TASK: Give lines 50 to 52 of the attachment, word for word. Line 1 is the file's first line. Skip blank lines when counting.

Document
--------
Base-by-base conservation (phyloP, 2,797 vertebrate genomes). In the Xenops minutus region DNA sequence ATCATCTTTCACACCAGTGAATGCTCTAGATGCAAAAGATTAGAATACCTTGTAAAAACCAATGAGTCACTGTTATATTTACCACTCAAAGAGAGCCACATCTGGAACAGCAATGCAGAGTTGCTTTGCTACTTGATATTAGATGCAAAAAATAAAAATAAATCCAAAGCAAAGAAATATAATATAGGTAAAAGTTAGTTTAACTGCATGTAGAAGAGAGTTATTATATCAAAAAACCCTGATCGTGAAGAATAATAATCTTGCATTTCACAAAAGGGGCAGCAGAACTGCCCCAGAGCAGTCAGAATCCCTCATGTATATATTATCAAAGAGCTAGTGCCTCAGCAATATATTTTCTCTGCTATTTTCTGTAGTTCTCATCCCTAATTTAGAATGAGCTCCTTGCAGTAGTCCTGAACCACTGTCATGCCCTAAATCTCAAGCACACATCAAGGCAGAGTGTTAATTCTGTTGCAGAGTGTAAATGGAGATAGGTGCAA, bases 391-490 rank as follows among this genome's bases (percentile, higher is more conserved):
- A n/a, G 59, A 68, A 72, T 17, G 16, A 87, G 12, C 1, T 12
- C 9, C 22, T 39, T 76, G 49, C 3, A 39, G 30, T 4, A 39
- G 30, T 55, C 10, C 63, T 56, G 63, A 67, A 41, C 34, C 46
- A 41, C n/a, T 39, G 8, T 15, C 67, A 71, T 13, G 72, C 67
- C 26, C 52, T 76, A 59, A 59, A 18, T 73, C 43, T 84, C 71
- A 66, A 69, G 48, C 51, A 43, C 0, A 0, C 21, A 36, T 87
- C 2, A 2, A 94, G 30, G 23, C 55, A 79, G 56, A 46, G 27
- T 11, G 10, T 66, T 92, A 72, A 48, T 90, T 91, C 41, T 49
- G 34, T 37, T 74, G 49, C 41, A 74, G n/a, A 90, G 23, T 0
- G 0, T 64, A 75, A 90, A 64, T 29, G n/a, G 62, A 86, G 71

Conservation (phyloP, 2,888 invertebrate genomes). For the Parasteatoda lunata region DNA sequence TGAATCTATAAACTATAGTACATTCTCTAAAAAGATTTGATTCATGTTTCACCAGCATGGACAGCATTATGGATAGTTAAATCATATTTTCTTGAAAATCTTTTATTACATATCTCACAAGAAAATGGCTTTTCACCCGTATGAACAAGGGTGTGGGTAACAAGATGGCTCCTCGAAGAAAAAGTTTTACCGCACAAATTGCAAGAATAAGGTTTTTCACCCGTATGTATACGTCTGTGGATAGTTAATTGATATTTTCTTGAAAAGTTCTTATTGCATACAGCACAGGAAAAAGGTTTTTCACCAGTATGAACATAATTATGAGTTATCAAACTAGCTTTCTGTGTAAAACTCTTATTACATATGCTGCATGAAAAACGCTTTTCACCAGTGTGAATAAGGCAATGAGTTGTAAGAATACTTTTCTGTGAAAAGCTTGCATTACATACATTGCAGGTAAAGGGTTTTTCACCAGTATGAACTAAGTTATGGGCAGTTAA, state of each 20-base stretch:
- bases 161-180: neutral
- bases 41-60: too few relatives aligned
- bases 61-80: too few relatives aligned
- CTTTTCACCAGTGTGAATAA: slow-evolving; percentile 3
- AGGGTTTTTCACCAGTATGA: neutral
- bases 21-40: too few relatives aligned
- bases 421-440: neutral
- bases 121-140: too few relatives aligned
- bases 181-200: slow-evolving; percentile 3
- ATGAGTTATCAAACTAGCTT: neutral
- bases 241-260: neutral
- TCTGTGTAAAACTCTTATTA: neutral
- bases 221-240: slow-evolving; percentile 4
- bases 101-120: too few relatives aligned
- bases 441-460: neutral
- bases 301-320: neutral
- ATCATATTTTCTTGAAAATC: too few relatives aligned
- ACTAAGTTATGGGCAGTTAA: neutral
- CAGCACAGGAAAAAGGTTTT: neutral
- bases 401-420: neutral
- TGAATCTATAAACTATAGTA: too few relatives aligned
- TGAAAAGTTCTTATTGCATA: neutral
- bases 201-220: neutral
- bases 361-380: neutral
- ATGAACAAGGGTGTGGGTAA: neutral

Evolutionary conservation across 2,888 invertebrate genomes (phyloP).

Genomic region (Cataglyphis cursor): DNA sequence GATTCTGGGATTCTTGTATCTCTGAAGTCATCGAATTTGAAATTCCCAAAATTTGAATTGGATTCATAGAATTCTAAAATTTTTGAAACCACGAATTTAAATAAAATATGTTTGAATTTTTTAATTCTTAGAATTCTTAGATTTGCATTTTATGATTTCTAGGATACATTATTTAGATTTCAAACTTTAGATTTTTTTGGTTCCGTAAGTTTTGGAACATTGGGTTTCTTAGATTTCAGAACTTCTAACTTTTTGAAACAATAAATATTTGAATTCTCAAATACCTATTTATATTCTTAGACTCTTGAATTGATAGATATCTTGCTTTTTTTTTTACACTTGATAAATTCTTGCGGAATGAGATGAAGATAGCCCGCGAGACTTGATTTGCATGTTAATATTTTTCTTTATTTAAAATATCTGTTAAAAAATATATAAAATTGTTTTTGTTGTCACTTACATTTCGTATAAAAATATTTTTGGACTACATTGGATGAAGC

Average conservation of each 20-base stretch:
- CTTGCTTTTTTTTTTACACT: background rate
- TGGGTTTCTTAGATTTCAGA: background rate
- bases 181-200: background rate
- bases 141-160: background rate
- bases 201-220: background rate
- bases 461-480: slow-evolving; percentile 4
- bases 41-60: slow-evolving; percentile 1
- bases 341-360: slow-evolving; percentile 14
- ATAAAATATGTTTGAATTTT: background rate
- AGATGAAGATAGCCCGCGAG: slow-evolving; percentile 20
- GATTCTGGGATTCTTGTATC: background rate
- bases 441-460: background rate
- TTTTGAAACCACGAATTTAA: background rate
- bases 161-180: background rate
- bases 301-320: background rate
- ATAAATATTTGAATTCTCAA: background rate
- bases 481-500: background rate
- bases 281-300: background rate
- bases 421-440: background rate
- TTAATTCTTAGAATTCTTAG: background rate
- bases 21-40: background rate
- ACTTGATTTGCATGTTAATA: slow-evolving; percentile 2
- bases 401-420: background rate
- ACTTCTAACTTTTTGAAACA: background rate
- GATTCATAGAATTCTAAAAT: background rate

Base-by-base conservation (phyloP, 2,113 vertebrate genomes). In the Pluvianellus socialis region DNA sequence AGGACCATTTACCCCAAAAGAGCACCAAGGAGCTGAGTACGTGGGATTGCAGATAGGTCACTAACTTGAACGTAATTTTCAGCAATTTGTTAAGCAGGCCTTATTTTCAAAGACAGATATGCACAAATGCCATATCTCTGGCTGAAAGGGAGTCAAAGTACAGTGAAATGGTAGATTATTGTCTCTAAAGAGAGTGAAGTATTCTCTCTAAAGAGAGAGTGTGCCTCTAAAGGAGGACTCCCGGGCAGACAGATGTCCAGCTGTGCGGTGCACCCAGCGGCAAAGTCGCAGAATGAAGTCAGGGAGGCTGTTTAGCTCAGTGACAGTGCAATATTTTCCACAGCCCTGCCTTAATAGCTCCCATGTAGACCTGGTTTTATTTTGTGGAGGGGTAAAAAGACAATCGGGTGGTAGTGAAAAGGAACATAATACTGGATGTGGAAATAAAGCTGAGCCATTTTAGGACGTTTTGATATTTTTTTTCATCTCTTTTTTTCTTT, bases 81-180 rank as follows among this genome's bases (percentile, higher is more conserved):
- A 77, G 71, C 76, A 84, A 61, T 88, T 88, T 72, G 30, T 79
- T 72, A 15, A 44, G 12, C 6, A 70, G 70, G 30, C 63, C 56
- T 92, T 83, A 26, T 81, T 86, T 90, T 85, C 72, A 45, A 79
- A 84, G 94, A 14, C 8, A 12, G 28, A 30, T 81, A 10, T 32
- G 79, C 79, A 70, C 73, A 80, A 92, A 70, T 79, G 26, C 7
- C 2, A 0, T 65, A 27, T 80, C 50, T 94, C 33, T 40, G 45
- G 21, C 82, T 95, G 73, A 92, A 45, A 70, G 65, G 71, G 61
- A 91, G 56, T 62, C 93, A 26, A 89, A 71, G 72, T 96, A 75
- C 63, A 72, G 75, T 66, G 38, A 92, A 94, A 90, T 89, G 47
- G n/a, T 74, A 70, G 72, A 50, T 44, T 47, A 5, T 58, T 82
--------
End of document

- AGATGAAGATAGCCCGCGAG: slow-evolving; percentile 20
- GATTCTGGGATTCTTGTATC: background rate
- bases 441-460: background rate